France: Economic stagnation and political instability

Hollande removes ‘lefts’ from government

The continued political and economic crisis that has beleaguered the Hollande government in France has seen a cabinet re-shuffle that could have far-reaching consequences in France and elsewhere in Europe.

There is discontent within the Socialist Party itself and amongst its allies who are beginning to take their distance from the government. The right, especially the far-right Front National of Le Pen, are pushing for fresh elections, not only of the parliament but also the president. They do not want what they are sure would be a new right-dominated parliament and government to have to ‘co-habit’ with a feeble Socialist Party president.

This week, three ‘left’ ministers (who in fact have not posed any real threat to the government up until now) were removed from the government – most notably, Arnaud Montebourg. Just to underline the true nature of Hollande’s government, he has been replaced as economy minister by Emmanuel Macron, a former Rothschild investment banker.

The change in the cabinet is unlikely to lead to the development of a split from the Socialist Party at this stage and the formation of some new left force outside it. For the moment, Montebourg seems more looking to replace Hollande as party leader and candidate for the next presidential election (in 2017). The Left Front is condemning the new governement but seems to be reacting slowly to the possibility of reviving its fortunes as a socialist opposition to the government.


The French government has been in a very unstable situation for six months now. Politically, it is very weak, especially after the poor results during the municipal and euro elections. The Socialist Party and directly the French president, Francois Hollande, are under a lot of pressure. Less than 20% of the population is giving support to the president and the government. Even Manuel Valls, prime minister since the 31st of March, has now lost 7 points in a recent survey, following the continual decline of Hollande since his election two years ago.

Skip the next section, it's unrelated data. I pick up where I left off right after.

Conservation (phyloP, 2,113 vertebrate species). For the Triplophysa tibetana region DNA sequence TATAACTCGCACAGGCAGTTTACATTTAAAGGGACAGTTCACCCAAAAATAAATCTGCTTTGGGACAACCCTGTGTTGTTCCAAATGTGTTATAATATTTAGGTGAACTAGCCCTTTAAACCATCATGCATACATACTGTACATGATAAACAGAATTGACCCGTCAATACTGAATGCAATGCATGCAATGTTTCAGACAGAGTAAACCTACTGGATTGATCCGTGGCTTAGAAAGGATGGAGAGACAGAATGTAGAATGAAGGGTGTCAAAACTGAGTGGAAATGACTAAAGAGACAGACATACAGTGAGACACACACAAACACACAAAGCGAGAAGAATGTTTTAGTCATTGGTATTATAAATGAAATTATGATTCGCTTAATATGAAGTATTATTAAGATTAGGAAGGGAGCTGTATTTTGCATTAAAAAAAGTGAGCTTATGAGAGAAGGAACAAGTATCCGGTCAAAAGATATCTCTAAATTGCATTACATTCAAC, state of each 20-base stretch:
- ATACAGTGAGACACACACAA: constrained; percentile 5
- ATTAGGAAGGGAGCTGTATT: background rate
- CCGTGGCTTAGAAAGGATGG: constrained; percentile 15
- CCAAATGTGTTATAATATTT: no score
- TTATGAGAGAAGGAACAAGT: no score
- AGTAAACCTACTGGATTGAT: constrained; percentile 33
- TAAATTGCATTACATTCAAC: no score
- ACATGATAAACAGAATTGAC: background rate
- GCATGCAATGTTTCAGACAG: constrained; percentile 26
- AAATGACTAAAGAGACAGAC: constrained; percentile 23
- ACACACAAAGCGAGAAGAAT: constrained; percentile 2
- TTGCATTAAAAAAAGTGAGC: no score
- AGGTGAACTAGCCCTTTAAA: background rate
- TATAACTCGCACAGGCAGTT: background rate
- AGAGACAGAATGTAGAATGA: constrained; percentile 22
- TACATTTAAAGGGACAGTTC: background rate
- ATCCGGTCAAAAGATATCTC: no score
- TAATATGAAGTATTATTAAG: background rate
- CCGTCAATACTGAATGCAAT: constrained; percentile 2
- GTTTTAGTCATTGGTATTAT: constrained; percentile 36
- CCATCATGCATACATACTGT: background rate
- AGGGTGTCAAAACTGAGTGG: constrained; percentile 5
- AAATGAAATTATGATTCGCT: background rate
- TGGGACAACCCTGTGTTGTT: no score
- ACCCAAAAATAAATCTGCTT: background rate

Hollande was elected as president more to get rid of Sarkozy than on the basis of his economic and social programme. But for a year he has been pursuing a clear policy of massive cuts and less taxes for the big business. This policy was rejected in the elections.

Economically, France is in a very bad position. Unemployment has reached a high level and has stayed at over 10%. Since Hollande was elected president in May 2012, there are 500,000 more unemployed people in the country with a total officially of 3,424, 000. And the government who was promising a new growth in economy, has failed to achieve it.

Hollande’s crisis accelerated

The poor performance of the European economy as a whole has speeded up the political crisis inside the French government on what to do now. The lack of growth and the continuing deflation have opened up a very difficult situation for governments and bosses. They will be forced even more to confront the working class and the youth in order to try and maintain their profits and their hold on power.

A number of bourgeois economists have begun to criticise austerity measures and cuts as a way of re-launching economies, but in France, the big bosses and French multinationals see these measures as vital both economically and ideologically. The previous president of the right, Sarkozy, however much noise he made, did not succeed in getting austerity packages adopted during his mandate.